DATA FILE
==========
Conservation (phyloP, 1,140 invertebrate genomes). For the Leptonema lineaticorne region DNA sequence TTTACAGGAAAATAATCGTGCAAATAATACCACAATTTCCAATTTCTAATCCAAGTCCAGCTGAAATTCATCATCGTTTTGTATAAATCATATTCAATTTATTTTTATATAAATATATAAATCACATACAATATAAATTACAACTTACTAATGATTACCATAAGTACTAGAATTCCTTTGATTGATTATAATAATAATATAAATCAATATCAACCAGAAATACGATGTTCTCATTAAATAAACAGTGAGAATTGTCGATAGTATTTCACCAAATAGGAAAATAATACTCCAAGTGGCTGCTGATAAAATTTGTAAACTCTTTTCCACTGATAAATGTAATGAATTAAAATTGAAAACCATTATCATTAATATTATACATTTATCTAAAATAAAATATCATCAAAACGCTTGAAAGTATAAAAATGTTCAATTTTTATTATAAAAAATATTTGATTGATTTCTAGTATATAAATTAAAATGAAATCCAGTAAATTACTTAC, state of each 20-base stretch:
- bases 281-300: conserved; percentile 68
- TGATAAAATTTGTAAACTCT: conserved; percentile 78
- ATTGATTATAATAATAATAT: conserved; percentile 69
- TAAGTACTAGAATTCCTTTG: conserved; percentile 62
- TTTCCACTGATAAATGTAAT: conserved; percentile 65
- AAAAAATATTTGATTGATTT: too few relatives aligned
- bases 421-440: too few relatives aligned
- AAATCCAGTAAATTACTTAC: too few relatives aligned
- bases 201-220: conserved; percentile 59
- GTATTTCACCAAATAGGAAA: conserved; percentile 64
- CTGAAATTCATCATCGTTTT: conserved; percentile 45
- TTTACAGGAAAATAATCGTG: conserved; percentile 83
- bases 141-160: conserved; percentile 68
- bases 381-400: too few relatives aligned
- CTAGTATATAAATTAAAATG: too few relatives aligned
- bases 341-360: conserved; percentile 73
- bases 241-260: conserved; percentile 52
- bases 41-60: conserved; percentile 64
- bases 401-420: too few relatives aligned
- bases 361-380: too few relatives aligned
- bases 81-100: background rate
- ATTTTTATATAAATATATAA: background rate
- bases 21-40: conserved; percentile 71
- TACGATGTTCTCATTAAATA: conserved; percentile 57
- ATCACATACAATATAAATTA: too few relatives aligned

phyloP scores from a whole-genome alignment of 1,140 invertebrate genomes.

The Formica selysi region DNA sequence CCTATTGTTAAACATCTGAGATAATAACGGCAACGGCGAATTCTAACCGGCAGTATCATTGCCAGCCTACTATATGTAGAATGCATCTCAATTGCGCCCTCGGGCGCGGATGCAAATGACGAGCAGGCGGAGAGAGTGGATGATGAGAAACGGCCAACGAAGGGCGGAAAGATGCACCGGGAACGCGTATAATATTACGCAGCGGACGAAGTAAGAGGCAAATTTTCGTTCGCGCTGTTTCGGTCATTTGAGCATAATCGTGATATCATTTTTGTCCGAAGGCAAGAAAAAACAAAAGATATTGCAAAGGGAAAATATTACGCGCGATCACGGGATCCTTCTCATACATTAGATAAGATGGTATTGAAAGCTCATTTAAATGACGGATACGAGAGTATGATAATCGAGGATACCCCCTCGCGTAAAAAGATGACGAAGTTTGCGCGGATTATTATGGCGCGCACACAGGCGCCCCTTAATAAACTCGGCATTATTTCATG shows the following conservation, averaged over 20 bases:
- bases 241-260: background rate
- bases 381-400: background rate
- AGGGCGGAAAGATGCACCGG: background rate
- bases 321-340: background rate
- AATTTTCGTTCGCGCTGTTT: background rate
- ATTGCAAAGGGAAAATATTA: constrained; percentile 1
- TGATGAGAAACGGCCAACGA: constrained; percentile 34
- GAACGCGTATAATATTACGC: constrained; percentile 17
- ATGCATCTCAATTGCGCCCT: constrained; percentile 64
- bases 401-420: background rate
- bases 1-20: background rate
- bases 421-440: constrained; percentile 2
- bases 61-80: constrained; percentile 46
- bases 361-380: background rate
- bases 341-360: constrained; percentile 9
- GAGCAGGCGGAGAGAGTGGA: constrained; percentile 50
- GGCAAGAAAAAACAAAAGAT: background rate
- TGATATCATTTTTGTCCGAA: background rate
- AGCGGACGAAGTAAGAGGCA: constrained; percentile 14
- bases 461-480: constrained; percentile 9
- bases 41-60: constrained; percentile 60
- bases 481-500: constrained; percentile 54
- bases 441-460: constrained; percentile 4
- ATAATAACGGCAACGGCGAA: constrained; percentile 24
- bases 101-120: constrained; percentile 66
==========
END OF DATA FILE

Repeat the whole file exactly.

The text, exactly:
Conservation (phyloP, 1,140 invertebrate genomes). For the Leptonema lineaticorne region DNA sequence TTTACAGGAAAATAATCGTGCAAATAATACCACAATTTCCAATTTCTAATCCAAGTCCAGCTGAAATTCATCATCGTTTTGTATAAATCATATTCAATTTATTTTTATATAAATATATAAATCACATACAATATAAATTACAACTTACTAATGATTACCATAAGTACTAGAATTCCTTTGATTGATTATAATAATAATATAAATCAATATCAACCAGAAATACGATGTTCTCATTAAATAAACAGTGAGAATTGTCGATAGTATTTCACCAAATAGGAAAATAATACTCCAAGTGGCTGCTGATAAAATTTGTAAACTCTTTTCCACTGATAAATGTAATGAATTAAAATTGAAAACCATTATCATTAATATTATACATTTATCTAAAATAAAATATCATCAAAACGCTTGAAAGTATAAAAATGTTCAATTTTTATTATAAAAAATATTTGATTGATTTCTAGTATATAAATTAAAATGAAATCCAGTAAATTACTTAC, state of each 20-base stretch:
- bases 281-300: conserved; percentile 68
- TGATAAAATTTGTAAACTCT: conserved; percentile 78
- ATTGATTATAATAATAATAT: conserved; percentile 69
- TAAGTACTAGAATTCCTTTG: conserved; percentile 62
- TTTCCACTGATAAATGTAAT: conserved; percentile 65
- AAAAAATATTTGATTGATTT: too few relatives aligned
- bases 421-440: too few relatives aligned
- AAATCCAGTAAATTACTTAC: too few relatives aligned
- bases 201-220: conserved; percentile 59
- GTATTTCACCAAATAGGAAA: conserved; percentile 64
- CTGAAATTCATCATCGTTTT: conserved; percentile 45
- TTTACAGGAAAATAATCGTG: conserved; percentile 83
- bases 141-160: conserved; percentile 68
- bases 381-400: too few relatives aligned
- CTAGTATATAAATTAAAATG: too few relatives aligned
- bases 341-360: conserved; percentile 73
- bases 241-260: conserved; percentile 52
- bases 41-60: conserved; percentile 64
- bases 401-420: too few relatives aligned
- bases 361-380: too few relatives aligned
- bases 81-100: background rate
- ATTTTTATATAAATATATAA: background rate
- bases 21-40: conserved; percentile 71
- TACGATGTTCTCATTAAATA: conserved; percentile 57
- ATCACATACAATATAAATTA: too few relatives aligned

phyloP scores from a whole-genome alignment of 1,140 invertebrate genomes.

The Formica selysi region DNA sequence CCTATTGTTAAACATCTGAGATAATAACGGCAACGGCGAATTCTAACCGGCAGTATCATTGCCAGCCTACTATATGTAGAATGCATCTCAATTGCGCCCTCGGGCGCGGATGCAAATGACGAGCAGGCGGAGAGAGTGGATGATGAGAAACGGCCAACGAAGGGCGGAAAGATGCACCGGGAACGCGTATAATATTACGCAGCGGACGAAGTAAGAGGCAAATTTTCGTTCGCGCTGTTTCGGTCATTTGAGCATAATCGTGATATCATTTTTGTCCGAAGGCAAGAAAAAACAAAAGATATTGCAAAGGGAAAATATTACGCGCGATCACGGGATCCTTCTCATACATTAGATAAGATGGTATTGAAAGCTCATTTAAATGACGGATACGAGAGTATGATAATCGAGGATACCCCCTCGCGTAAAAAGATGACGAAGTTTGCGCGGATTATTATGGCGCGCACACAGGCGCCCCTTAATAAACTCGGCATTATTTCATG shows the following conservation, averaged over 20 bases:
- bases 241-260: background rate
- bases 381-400: background rate
- AGGGCGGAAAGATGCACCGG: background rate
- bases 321-340: background rate
- AATTTTCGTTCGCGCTGTTT: background rate
- ATTGCAAAGGGAAAATATTA: constrained; percentile 1
- TGATGAGAAACGGCCAACGA: constrained; percentile 34
- GAACGCGTATAATATTACGC: constrained; percentile 17
- ATGCATCTCAATTGCGCCCT: constrained; percentile 64
- bases 401-420: background rate
- bases 1-20: background rate
- bases 421-440: constrained; percentile 2
- bases 61-80: constrained; percentile 46
- bases 361-380: background rate
- bases 341-360: constrained; percentile 9
- GAGCAGGCGGAGAGAGTGGA: constrained; percentile 50
- GGCAAGAAAAAACAAAAGAT: background rate
- TGATATCATTTTTGTCCGAA: background rate
- AGCGGACGAAGTAAGAGGCA: constrained; percentile 14
- bases 461-480: constrained; percentile 9
- bases 41-60: constrained; percentile 60
- bases 481-500: constrained; percentile 54
- bases 441-460: constrained; percentile 4
- ATAATAACGGCAACGGCGAA: constrained; percentile 24
- bases 101-120: constrained; percentile 66